Syed Rashid Husain
Shale gas — or the emergence of fracking technology to be precise — has revolutionized the energy world. It has given a sense of the otherwise elusive supply security to the industrialized world.
The story began in the US. This shale gas revolution in America has turned around the industry. Today it contributes to one-third of the United States’ gas supplies. By 2030, it might provide half.
US oil and natural gas production is increasing at its fastest rate in five decades, courtesy of the shale revolution. The Bakken formation, one of the country’s largest shale gas reservoirs, produced 0.1 million barrels per day in 2007. In 2012, it produced over one million barrels per day. This rapid growth is set to continue over the next decade too. BP expects North American shale gas production to increase by 5.3 percent annually (on average) until 2030.
But this is only half of the story. Shale gas and water make a disastrous, rather explosive, mix. Fracking involves blasting millions of gallons of water, combined with chemicals and proppants such as sand into the ground, to crack open the shales and this is now a real concern. Hydraulic fracking, which is currently opening up untold oil and gas resources in Texas, has run into a potential problem there because of the long-term drought that has afflicted the Lone Star State in recent years.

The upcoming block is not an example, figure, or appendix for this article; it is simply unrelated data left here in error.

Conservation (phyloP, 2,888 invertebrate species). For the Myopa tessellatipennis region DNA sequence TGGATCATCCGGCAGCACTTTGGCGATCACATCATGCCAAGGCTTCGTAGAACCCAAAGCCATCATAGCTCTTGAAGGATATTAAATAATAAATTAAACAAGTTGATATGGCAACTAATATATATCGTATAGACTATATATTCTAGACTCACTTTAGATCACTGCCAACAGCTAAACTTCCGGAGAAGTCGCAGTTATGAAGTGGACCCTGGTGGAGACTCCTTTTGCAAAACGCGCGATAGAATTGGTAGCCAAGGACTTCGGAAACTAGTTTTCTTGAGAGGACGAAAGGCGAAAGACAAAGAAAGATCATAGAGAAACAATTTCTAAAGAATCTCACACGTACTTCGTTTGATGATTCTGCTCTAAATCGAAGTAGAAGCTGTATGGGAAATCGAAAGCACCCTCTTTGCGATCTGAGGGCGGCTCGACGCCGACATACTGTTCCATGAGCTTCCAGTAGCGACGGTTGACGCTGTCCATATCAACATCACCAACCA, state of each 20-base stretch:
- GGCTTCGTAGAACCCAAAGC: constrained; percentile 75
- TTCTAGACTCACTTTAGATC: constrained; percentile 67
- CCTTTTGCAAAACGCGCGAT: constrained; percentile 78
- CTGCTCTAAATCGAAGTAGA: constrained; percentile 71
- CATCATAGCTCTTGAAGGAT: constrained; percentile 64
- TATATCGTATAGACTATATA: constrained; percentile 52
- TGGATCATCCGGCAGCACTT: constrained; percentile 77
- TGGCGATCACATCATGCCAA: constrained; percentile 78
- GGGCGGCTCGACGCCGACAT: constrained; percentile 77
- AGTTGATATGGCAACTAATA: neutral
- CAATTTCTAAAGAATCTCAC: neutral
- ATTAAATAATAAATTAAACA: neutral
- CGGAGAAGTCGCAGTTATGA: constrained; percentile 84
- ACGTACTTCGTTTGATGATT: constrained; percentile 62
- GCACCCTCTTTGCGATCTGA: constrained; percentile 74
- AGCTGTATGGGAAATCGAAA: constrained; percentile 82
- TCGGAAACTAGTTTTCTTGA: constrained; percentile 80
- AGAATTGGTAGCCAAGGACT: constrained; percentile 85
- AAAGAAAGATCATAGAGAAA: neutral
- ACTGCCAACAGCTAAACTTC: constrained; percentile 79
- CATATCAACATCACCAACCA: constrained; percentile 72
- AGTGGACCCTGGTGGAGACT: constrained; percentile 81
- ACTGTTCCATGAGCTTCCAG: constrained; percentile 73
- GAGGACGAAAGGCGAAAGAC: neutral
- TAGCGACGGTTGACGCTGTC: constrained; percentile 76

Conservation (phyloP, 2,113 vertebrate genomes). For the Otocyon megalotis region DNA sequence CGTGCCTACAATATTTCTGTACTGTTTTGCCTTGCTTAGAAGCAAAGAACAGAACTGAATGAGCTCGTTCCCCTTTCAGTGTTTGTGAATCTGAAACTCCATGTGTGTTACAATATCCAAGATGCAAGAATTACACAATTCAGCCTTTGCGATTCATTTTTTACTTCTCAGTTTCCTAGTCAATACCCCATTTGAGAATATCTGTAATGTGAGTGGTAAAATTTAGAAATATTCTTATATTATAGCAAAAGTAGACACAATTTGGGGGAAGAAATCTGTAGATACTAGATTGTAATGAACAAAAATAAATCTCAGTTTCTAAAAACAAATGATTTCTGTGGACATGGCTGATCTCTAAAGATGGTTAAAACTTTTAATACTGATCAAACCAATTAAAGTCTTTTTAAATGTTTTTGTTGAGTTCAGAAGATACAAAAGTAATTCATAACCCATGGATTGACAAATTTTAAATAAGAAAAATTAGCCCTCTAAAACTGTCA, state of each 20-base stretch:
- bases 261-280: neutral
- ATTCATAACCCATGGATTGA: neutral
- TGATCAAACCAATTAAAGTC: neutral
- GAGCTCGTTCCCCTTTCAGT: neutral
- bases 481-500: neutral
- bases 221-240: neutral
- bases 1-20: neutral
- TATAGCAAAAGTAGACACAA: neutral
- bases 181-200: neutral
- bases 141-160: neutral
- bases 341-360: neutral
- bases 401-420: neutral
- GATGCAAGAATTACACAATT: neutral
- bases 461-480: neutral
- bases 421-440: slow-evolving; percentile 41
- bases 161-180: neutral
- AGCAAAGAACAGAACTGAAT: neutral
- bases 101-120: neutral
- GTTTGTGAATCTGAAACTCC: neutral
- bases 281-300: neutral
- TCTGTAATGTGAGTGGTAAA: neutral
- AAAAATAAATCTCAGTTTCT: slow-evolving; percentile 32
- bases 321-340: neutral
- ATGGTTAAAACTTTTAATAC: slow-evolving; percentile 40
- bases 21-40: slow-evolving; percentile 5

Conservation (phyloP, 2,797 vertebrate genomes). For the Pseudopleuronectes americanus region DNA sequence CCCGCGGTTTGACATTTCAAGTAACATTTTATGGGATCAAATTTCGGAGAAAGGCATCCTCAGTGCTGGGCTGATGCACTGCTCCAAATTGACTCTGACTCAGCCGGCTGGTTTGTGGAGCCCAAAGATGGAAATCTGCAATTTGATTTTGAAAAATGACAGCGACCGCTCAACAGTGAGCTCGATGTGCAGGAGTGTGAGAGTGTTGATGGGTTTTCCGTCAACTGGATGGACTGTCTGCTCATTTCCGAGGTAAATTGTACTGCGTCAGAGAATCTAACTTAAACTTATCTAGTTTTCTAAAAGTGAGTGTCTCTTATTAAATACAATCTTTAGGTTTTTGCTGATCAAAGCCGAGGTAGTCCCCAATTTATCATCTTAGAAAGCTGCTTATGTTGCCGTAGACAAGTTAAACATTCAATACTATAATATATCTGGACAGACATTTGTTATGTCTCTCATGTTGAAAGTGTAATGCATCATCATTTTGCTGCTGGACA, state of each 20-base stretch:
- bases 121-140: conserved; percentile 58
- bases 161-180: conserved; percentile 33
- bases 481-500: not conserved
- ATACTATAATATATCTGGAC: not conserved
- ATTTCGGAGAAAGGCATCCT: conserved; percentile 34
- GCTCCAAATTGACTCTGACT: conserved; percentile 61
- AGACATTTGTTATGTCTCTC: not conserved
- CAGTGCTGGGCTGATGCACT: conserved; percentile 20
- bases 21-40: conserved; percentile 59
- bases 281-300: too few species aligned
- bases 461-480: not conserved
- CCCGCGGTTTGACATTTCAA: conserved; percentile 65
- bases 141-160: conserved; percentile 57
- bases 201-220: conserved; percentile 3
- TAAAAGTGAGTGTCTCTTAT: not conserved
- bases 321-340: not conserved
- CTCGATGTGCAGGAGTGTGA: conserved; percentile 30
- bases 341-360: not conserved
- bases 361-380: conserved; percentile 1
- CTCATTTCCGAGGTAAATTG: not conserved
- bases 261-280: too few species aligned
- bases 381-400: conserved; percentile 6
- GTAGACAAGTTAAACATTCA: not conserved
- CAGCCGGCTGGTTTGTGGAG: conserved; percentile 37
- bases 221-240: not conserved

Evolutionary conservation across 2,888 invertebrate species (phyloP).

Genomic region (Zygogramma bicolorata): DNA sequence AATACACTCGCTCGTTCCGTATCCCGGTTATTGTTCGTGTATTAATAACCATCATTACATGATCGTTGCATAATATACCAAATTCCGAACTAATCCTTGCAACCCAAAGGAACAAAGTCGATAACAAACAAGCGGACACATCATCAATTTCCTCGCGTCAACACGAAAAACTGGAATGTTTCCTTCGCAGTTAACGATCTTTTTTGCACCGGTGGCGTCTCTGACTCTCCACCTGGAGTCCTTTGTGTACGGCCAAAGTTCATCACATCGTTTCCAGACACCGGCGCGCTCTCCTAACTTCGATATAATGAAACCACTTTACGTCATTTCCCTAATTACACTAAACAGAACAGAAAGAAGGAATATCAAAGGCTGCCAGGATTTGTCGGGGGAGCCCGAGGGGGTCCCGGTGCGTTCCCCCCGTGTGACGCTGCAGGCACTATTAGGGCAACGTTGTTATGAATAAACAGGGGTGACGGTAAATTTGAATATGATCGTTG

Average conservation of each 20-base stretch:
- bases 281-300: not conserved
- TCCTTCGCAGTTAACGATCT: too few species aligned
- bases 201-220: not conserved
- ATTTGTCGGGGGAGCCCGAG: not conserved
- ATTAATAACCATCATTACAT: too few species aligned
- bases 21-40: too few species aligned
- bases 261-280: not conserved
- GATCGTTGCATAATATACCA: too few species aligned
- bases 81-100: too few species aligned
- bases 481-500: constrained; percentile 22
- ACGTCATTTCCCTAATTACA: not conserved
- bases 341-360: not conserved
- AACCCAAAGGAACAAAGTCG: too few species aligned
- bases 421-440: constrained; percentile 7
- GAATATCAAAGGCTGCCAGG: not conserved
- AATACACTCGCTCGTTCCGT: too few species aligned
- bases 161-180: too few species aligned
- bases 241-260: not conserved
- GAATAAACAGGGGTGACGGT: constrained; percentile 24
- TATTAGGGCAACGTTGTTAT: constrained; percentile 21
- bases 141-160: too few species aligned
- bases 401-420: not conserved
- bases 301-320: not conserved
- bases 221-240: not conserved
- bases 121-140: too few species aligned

As early as 2011, according to an article published by First Enercast Financial, oil and gas drillers started to recognize that they might have a problem because of a shortage of water. The problem is exacerbated because the unique geology of the Eagle Ford formation, where Texas gets much of its shale oil and gas, requires more water to frack open the product.
Water is an issue. Many say the next round of global wars could be to secure scarce water resources. A senior Canadian diplomat once told this correspondent: “Look, we are a water rich country. And we know it fully well; the day there is a scarcity of water next door, we would find a pistol pointed at our head, to ensure a regular supply.”
Shale gas is a black hole for water, argue Asit Biswas and Julian Kirchherr in a paper, carried by Huffington Post. Exploiting the resource requires and pollutes massive amounts. And because of this water footprint, France in2011 banned hydraulic fracturing. Today, the United States’ water resources are diminishing according to 2012 Yale Environmental Performance Index (EPI). Exploiting shale gas may exacerbate these problems, Biswas and Kirchherr underline.
The typical horizontal shale well requires 5 million gallons of water to complete, according to Chesapeake Energy, which has fracked more shale wells in Ohio than any other company. The International Energy Agency (IEA) too agrees.
The sheer volume of water consumed is not a problem per se in water-rich states such as Pennsylvania. However, it may become a major obstacle in water-parched states such as Texas. With shale gas exploitation exploding the water consumed by Texas’ Barnett Shale will increasingly compete with other industries and private consumers, the paper argues. Environmentalists also note that water used in fracking cannot be treated and reintroduced to the water supply where it eventually will cycle through to become rain.